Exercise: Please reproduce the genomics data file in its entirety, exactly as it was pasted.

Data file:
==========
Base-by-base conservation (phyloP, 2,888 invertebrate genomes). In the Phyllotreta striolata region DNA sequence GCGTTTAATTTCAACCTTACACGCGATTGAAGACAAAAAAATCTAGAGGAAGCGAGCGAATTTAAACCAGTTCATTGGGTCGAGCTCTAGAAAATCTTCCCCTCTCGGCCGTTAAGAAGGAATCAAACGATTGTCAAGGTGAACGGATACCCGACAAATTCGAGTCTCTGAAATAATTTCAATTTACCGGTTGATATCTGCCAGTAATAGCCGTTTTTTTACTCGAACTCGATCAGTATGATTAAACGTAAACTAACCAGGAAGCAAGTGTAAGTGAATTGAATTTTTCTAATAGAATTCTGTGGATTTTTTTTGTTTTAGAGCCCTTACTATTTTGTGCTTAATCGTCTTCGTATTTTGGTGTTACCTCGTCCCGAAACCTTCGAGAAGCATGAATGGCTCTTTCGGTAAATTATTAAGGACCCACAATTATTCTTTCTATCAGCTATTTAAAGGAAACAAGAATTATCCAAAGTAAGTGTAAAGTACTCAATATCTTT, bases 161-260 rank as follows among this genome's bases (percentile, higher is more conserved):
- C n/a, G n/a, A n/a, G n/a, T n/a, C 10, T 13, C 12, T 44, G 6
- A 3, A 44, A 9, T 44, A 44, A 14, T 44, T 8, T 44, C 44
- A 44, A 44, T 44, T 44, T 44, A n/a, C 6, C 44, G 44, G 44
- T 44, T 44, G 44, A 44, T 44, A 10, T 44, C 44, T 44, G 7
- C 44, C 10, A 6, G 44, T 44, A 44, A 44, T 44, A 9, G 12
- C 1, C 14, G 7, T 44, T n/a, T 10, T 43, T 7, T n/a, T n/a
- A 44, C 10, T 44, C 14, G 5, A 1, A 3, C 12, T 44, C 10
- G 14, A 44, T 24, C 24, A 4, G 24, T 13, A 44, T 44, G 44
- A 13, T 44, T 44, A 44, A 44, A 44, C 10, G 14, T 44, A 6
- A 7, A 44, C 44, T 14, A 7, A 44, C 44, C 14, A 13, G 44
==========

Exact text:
Base-by-base conservation (phyloP, 2,888 invertebrate genomes). In the Phyllotreta striolata region DNA sequence GCGTTTAATTTCAACCTTACACGCGATTGAAGACAAAAAAATCTAGAGGAAGCGAGCGAATTTAAACCAGTTCATTGGGTCGAGCTCTAGAAAATCTTCCCCTCTCGGCCGTTAAGAAGGAATCAAACGATTGTCAAGGTGAACGGATACCCGACAAATTCGAGTCTCTGAAATAATTTCAATTTACCGGTTGATATCTGCCAGTAATAGCCGTTTTTTTACTCGAACTCGATCAGTATGATTAAACGTAAACTAACCAGGAAGCAAGTGTAAGTGAATTGAATTTTTCTAATAGAATTCTGTGGATTTTTTTTGTTTTAGAGCCCTTACTATTTTGTGCTTAATCGTCTTCGTATTTTGGTGTTACCTCGTCCCGAAACCTTCGAGAAGCATGAATGGCTCTTTCGGTAAATTATTAAGGACCCACAATTATTCTTTCTATCAGCTATTTAAAGGAAACAAGAATTATCCAAAGTAAGTGTAAAGTACTCAATATCTTT, bases 161-260 rank as follows among this genome's bases (percentile, higher is more conserved):
- C n/a, G n/a, A n/a, G n/a, T n/a, C 10, T 13, C 12, T 44, G 6
- A 3, A 44, A 9, T 44, A 44, A 14, T 44, T 8, T 44, C 44
- A 44, A 44, T 44, T 44, T 44, A n/a, C 6, C 44, G 44, G 44
- T 44, T 44, G 44, A 44, T 44, A 10, T 44, C 44, T 44, G 7
- C 44, C 10, A 6, G 44, T 44, A 44, A 44, T 44, A 9, G 12
- C 1, C 14, G 7, T 44, T n/a, T 10, T 43, T 7, T n/a, T n/a
- A 44, C 10, T 44, C 14, G 5, A 1, A 3, C 12, T 44, C 10
- G 14, A 44, T 24, C 24, A 4, G 24, T 13, A 44, T 44, G 44
- A 13, T 44, T 44, A 44, A 44, A 44, C 10, G 14, T 44, A 6
- A 7, A 44, C 44, T 14, A 7, A 44, C 44, C 14, A 13, G 44